The Student News Site of University of Arizona

The Daily Wildcat

40° Tucson, AZ

The Daily Wildcat

The Daily Wildcat

 

    Success can’t be measured by bank statements

    What is success? In America, it seems to be a perverse product of capitalism — exorbitant wealth with a small side of family and emotional stability.

    But it isn’t the only version of prosperity students should be looking for. I’m not suggesting some neo-bohemian revolution, but it’d be nice to see a departure from the vapid cloning of yuppies that colleges produce every year.

    Liberal arts and other purportedly inadvisable majors should be encouraged, not condemned. But college advisers and parents are notorious for advising students away from liberal arts and humanities degrees, which promote critical thinking and adaptability, because they believe they lack practical applications.

    Fortunately, this stigma is starting to shift. Clayton Christiensen, a professor at Harvard Business School, said in an interview with CNN Money that motivation and satisfaction in work are better measures of success than financial earnings. He warns against judging schools based on test scores, schools will hold their students to rigid standards.

    This reaction is knee-jerk and constant.

    Education is meant to be a bastion that preserves culture, bettering yourself and, ultimately, happiness.

    Not everyone agrees. David Reynaldo, owner and founder of California-based college admissions consulting and major-matching business College Zoom, suggests that “the key with majors is to find something that you’re good at with skills that have market value.”

    According to the Yahoo Education article he’s quoted in, those majors certainly don’t include architecture, fine arts, philosophy, religious studies, anthropology, archaeology or film, video and the photographic arts.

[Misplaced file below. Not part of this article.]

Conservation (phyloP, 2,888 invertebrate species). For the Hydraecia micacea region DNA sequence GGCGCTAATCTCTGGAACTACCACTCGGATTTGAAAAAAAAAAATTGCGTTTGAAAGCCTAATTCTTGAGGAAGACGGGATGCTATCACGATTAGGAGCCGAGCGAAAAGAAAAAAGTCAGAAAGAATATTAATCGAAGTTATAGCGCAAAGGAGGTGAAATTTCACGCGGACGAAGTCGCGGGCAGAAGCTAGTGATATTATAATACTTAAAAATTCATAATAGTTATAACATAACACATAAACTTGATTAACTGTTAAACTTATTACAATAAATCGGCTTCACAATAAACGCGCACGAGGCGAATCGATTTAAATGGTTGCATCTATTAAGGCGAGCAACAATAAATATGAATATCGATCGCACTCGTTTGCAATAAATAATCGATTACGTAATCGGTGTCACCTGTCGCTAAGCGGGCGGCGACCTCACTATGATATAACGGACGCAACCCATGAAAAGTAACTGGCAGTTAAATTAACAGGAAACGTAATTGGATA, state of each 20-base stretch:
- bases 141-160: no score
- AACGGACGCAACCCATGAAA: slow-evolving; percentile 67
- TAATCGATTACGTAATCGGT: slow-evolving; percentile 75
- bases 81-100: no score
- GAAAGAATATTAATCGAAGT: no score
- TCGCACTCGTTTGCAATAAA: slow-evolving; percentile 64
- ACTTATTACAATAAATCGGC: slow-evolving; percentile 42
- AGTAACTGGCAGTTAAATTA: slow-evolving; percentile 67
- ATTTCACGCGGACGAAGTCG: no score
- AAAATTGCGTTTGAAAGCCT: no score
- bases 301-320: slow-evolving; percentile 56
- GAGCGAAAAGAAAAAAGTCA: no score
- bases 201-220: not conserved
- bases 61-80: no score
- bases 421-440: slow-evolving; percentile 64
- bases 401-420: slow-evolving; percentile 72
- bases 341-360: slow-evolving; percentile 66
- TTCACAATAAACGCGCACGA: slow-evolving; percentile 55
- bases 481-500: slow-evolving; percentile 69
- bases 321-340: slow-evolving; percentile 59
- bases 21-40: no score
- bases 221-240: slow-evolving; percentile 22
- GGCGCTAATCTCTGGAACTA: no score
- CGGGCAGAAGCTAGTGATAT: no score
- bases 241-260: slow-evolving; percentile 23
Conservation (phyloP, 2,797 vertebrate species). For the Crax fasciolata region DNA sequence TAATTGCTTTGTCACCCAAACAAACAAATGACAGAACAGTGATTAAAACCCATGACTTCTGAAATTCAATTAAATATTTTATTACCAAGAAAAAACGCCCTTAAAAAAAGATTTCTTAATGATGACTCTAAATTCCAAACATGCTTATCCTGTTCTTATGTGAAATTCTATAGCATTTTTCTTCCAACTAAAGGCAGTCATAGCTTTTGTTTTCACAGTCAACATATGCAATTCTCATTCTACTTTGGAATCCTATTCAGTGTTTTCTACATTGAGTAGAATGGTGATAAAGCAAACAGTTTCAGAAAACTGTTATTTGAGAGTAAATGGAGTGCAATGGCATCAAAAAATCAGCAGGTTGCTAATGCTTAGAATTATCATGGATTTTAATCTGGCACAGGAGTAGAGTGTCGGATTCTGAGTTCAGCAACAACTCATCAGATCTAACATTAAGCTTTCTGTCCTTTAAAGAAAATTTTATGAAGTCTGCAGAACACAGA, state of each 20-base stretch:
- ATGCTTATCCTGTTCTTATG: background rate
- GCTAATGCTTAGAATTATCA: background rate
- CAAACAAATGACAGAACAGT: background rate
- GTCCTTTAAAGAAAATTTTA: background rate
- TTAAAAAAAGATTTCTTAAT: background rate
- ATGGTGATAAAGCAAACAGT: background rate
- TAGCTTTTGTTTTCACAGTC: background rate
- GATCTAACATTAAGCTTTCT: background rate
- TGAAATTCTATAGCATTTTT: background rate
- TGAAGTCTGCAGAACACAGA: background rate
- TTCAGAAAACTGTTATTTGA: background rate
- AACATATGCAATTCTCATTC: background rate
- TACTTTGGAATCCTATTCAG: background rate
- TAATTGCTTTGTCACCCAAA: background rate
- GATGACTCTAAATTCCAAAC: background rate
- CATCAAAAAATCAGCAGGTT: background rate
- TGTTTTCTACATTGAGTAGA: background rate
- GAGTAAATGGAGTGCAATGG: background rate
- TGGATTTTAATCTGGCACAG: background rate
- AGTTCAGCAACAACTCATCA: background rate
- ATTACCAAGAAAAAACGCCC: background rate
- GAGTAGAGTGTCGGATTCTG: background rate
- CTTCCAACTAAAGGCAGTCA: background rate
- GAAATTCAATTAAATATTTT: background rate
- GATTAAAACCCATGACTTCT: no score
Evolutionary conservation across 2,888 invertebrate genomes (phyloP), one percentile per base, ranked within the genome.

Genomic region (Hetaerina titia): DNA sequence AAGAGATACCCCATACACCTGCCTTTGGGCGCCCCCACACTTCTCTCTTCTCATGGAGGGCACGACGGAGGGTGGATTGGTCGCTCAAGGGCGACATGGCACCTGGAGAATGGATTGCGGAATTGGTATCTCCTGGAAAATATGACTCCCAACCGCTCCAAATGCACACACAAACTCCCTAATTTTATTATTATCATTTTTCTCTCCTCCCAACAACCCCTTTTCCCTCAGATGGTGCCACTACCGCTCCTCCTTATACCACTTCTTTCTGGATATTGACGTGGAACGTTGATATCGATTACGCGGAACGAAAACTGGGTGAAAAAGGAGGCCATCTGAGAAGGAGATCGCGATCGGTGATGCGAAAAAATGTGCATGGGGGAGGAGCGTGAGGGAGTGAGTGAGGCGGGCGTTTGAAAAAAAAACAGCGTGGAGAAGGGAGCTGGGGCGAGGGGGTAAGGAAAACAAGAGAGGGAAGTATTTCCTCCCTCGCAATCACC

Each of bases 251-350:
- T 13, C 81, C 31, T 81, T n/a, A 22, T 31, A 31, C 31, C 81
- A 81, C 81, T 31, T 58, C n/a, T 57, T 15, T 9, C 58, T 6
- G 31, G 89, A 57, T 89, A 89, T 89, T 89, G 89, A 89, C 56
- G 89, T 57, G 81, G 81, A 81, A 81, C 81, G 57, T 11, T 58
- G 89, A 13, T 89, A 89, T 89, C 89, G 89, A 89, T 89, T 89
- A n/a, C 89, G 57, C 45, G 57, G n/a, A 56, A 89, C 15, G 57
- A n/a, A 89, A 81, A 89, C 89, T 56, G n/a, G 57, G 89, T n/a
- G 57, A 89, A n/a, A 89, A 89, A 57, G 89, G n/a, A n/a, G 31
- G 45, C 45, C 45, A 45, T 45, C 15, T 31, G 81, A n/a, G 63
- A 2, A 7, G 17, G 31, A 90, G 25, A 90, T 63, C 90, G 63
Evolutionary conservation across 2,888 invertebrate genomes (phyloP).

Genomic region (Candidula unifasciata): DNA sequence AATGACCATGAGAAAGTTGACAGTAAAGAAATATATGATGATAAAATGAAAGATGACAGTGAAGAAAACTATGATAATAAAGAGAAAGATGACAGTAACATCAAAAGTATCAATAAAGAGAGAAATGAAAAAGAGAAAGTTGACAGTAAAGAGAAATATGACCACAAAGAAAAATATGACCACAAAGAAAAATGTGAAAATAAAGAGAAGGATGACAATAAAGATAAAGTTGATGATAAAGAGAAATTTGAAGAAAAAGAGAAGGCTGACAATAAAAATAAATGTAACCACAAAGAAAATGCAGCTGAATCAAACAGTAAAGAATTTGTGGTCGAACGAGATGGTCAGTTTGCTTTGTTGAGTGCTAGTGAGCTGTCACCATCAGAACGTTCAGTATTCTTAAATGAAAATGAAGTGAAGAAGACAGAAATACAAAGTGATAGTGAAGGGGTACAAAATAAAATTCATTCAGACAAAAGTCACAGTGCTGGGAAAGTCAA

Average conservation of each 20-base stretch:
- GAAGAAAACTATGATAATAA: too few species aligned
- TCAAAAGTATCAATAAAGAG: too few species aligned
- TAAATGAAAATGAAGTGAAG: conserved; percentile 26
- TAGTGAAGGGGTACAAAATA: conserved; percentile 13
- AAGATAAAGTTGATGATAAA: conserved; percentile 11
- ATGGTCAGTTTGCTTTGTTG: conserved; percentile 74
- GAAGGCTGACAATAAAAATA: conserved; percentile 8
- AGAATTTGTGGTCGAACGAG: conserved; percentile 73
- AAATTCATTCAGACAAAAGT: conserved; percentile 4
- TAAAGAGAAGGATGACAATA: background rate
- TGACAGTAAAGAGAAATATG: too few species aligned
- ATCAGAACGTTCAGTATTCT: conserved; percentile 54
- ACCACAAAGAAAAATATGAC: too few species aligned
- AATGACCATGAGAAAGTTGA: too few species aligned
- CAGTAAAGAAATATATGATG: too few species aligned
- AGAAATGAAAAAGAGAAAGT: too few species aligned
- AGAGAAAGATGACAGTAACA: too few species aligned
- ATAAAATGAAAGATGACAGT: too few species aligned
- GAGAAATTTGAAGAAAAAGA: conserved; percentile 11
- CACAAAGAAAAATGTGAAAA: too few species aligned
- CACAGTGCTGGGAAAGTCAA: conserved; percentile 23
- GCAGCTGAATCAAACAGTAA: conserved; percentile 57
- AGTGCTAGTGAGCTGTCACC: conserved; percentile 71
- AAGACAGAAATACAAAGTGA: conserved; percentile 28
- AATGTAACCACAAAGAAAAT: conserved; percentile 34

The number one major it touts as useful when it comes to landing a job that generates the classic American definition of success — wealth, power and 2.5 children — is accounting. It may be a stable field of work at only 6.8 percent unemployment, but for many students who are pigeonholed into this or other “safe” majors — like finance or business administration — it just isn’t quite what they thought they’d do.

    Jessie Marman, a physiology and visual communication sophomore, said she maintains her science major as a backup to please her worried parents.

    “Our society teaches people that what they like to do and what they should do for their career aren’t necessarily the same,” she said.

    “I met a lot of opposition from my parents, peers and even my adviser over concerns for my future job options — ‘Art? But you’re so smart!’”

    I don’t have to worry because if I decide to become a freelance writer or street artist, my parents would support me. But for some, the fear of becoming a financial burden or being incapable of sustaining a lifestyle is a large factor in the pressure to select a “safe” degree.

    “That’s a myth out there that somehow if you major in humanities, you’re doomed to be unemployed for the rest of your life.” said Debra Humphreys, vice president for policy and public engagement at the Association of American Colleges and Universities who co-authored a report suggesting otherwise.

    The report says that by the time they reach their peak earning years, between 56 and 60, liberal arts and humanities majors are earning far more than their pre-professional counterparts who graduated with “safer” degrees. The report also points out the importance of earning a graduate degree when considering a liberal arts or humanities path because job options, while broader and more extensive than other fields, often start at lower pay grades.

    There seems to be a mentality that if you can’t quantify the results of something — a degree for instance — then it’s worthless. That’s simply not the case.

    Students should be able to pursue liberal arts degrees if they meet their interests. Success is not a predetermined endpoint, it is dependent on the happiness of the pursuer, and if creative writing makes you happy, more power to you — I’ll be delighted to read your book.

    Nick Havey is a sophomore studying pre-physiology and Spanish. Follow him @nihavey.

    More to Discover
    Activate Search